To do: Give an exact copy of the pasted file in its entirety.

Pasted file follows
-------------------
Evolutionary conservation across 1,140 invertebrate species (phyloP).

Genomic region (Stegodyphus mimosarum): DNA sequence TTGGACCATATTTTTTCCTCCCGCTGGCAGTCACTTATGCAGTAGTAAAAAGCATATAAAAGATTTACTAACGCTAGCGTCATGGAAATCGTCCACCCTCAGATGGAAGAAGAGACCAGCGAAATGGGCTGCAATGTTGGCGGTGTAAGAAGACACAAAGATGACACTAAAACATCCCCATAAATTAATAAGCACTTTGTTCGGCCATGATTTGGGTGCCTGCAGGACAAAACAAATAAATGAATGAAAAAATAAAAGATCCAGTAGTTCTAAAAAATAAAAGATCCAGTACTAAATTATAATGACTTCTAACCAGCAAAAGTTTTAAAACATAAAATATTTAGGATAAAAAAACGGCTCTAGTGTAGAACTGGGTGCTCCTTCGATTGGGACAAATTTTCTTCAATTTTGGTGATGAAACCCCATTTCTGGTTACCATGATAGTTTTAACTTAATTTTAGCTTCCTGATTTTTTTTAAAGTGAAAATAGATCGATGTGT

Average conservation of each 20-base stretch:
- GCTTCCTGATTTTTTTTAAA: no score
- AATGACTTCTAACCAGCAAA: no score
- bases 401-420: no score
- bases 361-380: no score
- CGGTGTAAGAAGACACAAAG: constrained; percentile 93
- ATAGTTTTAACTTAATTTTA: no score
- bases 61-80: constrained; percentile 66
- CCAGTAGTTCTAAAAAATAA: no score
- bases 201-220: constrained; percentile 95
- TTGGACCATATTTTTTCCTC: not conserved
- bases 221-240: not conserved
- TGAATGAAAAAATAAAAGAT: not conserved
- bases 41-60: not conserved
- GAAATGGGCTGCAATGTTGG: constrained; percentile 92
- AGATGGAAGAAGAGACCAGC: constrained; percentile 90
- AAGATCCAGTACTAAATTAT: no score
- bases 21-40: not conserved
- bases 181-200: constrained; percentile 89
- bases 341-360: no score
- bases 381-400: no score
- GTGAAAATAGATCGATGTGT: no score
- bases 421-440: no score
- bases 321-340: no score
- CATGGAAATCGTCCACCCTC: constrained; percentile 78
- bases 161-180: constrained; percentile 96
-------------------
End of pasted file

Evolutionary conservation across 1,140 invertebrate species (phyloP).

Genomic region (Stegodyphus mimosarum): DNA sequence TTGGACCATATTTTTTCCTCCCGCTGGCAGTCACTTATGCAGTAGTAAAAAGCATATAAAAGATTTACTAACGCTAGCGTCATGGAAATCGTCCACCCTCAGATGGAAGAAGAGACCAGCGAAATGGGCTGCAATGTTGGCGGTGTAAGAAGACACAAAGATGACACTAAAACATCCCCATAAATTAATAAGCACTTTGTTCGGCCATGATTTGGGTGCCTGCAGGACAAAACAAATAAATGAATGAAAAAATAAAAGATCCAGTAGTTCTAAAAAATAAAAGATCCAGTACTAAATTATAATGACTTCTAACCAGCAAAAGTTTTAAAACATAAAATATTTAGGATAAAAAAACGGCTCTAGTGTAGAACTGGGTGCTCCTTCGATTGGGACAAATTTTCTTCAATTTTGGTGATGAAACCCCATTTCTGGTTACCATGATAGTTTTAACTTAATTTTAGCTTCCTGATTTTTTTTAAAGTGAAAATAGATCGATGTGT

Average conservation of each 20-base stretch:
- GCTTCCTGATTTTTTTTAAA: no score
- AATGACTTCTAACCAGCAAA: no score
- bases 401-420: no score
- bases 361-380: no score
- CGGTGTAAGAAGACACAAAG: constrained; percentile 93
- ATAGTTTTAACTTAATTTTA: no score
- bases 61-80: constrained; percentile 66
- CCAGTAGTTCTAAAAAATAA: no score
- bases 201-220: constrained; percentile 95
- TTGGACCATATTTTTTCCTC: not conserved
- bases 221-240: not conserved
- TGAATGAAAAAATAAAAGAT: not conserved
- bases 41-60: not conserved
- GAAATGGGCTGCAATGTTGG: constrained; percentile 92
- AGATGGAAGAAGAGACCAGC: constrained; percentile 90
- AAGATCCAGTACTAAATTAT: no score
- bases 21-40: not conserved
- bases 181-200: constrained; percentile 89
- bases 341-360: no score
- bases 381-400: no score
- GTGAAAATAGATCGATGTGT: no score
- bases 421-440: no score
- bases 321-340: no score
- CATGGAAATCGTCCACCCTC: constrained; percentile 78
- bases 161-180: constrained; percentile 96